Pforzheim Panorama, Germany

Pforzheim (German pronunciation: [ˈpfɔɐ̯t͡shaɪ̯m] ( listen)) is a city of nearly 120,000 inhabitants in the federal state of Baden-Württemberg, in the southwest of Germany. It is known for its jewelry and watch-making industry, and as such has gained the nickname "Goldstadt" ("Golden City"). With an area of 97.8 km2 (38 sq mi), it is situated between the cities of Stuttgart and Karlsruhe at the confluence of three rivers (Enz, Nagold and Würm). It marks the frontier between Baden and Württemberg, being located on Baden territory. From 1535 to 1565, it was the home to the Margraves of Baden-Pforzheim.

The City of Pforzheim does not belong to any administrative district (Kreis), although it hosts the administrative offices of the Enz district that surrounds the town.

During World War II, Pforzheim was bombed by the Allies a number of times. The largest raid, and one of the most devastating area bombardments of World War II, was carried out by the Royal Air Force (RAF) on the evening of 23 February 1945. Nearly one third of the town's population, 17,600 people, were killed in the air raid, and about 83% of the town's buildings were destroyed. The Allies believed that precision instruments were being produced here for use in the German war effort and that the town was a transport centre for the movement of German troops. The story of the bombardment is dramatically recounted in the history by Giles Milton, titled Wolfram: The Boy Who Went To War (2011).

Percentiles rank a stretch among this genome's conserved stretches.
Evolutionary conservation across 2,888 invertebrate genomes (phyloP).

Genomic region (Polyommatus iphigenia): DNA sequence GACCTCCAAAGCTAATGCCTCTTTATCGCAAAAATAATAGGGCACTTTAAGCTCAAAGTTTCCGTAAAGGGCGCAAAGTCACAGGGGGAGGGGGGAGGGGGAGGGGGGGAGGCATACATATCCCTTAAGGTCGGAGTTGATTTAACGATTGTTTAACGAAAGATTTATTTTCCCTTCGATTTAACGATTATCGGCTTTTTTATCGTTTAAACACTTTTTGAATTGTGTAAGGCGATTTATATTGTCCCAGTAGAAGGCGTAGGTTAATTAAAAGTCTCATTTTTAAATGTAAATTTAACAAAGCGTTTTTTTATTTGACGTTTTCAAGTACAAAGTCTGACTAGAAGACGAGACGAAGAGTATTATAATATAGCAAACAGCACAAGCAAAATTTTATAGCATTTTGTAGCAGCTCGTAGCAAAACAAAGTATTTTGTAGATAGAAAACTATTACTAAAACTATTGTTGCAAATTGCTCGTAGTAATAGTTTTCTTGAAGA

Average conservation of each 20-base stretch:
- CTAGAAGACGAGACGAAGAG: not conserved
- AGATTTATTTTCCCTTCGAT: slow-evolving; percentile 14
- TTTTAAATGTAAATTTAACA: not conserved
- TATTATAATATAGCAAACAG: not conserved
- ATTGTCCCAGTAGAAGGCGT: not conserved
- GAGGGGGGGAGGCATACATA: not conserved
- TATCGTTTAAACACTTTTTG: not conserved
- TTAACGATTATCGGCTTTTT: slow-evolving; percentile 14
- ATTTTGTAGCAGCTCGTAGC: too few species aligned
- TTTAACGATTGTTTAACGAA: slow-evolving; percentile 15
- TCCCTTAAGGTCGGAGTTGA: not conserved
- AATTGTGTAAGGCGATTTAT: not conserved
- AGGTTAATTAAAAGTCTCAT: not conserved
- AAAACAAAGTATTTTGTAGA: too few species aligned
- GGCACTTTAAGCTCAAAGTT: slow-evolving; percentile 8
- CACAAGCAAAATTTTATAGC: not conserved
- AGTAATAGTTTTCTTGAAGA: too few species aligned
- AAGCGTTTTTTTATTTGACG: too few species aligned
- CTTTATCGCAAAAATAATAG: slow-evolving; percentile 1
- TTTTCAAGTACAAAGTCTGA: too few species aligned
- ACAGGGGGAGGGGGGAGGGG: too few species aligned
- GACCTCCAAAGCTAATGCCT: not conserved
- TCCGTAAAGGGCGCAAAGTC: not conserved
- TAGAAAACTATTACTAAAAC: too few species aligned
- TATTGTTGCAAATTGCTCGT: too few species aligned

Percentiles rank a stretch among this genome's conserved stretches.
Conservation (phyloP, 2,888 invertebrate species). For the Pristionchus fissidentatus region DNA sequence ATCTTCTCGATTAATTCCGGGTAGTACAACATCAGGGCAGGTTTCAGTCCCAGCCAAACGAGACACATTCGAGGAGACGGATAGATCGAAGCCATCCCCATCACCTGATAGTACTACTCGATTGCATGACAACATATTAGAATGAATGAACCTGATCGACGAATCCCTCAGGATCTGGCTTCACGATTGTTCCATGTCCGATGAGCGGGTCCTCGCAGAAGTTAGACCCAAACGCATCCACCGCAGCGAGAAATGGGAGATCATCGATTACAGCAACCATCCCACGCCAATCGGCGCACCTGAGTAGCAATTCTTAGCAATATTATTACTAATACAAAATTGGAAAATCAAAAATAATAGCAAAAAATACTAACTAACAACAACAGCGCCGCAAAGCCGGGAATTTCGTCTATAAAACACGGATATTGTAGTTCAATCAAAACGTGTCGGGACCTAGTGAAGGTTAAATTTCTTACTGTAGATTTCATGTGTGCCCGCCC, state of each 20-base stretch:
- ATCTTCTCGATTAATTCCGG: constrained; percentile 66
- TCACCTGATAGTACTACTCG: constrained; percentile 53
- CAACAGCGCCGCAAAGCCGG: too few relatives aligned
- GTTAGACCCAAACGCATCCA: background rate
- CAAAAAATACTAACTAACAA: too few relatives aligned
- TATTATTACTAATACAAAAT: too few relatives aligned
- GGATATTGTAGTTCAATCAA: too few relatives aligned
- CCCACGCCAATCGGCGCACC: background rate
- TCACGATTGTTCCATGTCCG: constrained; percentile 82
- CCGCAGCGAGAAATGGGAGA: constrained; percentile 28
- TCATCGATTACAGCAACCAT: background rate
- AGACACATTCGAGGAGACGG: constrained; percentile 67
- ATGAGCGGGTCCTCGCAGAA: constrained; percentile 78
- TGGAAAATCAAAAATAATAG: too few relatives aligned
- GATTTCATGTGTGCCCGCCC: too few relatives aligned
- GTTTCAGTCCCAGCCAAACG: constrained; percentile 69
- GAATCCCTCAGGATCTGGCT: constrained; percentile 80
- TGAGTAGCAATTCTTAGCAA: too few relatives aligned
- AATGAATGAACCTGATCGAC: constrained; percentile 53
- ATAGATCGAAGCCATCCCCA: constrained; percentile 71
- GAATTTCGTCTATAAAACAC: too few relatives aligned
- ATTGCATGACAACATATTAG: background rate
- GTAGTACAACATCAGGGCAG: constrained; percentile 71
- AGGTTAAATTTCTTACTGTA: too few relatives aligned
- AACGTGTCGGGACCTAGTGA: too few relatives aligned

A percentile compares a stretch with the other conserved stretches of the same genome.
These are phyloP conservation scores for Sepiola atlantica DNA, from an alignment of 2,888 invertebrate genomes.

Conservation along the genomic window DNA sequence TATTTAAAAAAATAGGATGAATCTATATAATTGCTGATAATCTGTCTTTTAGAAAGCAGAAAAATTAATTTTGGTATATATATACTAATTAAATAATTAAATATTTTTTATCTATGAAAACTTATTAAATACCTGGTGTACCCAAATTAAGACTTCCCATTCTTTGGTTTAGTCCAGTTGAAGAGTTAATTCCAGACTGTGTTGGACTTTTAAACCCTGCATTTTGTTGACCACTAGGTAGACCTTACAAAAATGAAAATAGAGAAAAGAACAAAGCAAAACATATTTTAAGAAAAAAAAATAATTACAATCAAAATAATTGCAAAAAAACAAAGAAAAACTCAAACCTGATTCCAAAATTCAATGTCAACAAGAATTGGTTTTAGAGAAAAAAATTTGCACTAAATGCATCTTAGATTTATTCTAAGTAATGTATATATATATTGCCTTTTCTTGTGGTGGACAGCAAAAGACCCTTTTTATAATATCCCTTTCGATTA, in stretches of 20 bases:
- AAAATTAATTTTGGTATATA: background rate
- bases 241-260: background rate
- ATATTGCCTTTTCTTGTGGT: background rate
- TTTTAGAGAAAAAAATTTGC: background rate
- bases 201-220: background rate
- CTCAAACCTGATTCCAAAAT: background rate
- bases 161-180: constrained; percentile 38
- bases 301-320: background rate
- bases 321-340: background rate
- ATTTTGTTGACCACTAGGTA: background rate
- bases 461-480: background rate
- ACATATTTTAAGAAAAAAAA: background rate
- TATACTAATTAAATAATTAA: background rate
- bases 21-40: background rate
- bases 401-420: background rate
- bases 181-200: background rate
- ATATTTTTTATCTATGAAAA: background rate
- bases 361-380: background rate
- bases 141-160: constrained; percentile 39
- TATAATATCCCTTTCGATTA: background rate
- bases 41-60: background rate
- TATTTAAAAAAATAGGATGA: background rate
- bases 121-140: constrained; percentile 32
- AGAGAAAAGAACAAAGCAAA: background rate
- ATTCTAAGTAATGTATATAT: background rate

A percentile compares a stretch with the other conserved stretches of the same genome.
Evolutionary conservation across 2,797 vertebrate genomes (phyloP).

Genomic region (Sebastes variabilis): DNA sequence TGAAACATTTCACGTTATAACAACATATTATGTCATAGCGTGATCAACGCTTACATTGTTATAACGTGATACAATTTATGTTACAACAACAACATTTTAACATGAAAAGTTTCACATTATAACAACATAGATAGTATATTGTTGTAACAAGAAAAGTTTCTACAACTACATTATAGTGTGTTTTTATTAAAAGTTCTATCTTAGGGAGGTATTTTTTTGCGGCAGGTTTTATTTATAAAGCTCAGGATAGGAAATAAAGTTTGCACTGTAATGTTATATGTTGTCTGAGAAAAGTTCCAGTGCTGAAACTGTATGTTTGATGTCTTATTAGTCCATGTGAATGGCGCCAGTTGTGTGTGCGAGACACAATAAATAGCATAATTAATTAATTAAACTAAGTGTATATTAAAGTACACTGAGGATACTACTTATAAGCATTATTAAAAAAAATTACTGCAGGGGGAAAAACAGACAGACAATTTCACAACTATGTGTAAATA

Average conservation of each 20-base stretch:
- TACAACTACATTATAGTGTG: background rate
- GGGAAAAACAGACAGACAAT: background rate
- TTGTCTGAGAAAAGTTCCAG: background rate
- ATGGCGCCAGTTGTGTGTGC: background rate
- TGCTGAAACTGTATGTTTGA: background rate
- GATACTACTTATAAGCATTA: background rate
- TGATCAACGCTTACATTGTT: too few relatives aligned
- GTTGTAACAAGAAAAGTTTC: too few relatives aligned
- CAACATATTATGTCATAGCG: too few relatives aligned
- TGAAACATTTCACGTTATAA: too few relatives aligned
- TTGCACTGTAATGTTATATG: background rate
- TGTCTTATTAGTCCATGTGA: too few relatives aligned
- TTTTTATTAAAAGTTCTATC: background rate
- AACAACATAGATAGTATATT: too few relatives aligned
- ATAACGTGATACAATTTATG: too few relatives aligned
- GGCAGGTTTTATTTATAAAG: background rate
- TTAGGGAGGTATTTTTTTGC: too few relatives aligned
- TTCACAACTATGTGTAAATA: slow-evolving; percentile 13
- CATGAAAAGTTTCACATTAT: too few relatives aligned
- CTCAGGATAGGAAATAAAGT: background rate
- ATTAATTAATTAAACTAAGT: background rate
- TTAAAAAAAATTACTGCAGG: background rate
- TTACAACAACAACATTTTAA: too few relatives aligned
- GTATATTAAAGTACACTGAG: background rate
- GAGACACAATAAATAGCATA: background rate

In the twenty years following the end of the war, Pforzheim was gradually rebuilt. The town reflects the architecture of the postwar period and has some landmark buildings of the 1950s.

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Panoramas of the 200 most prominent Germany Points of Interest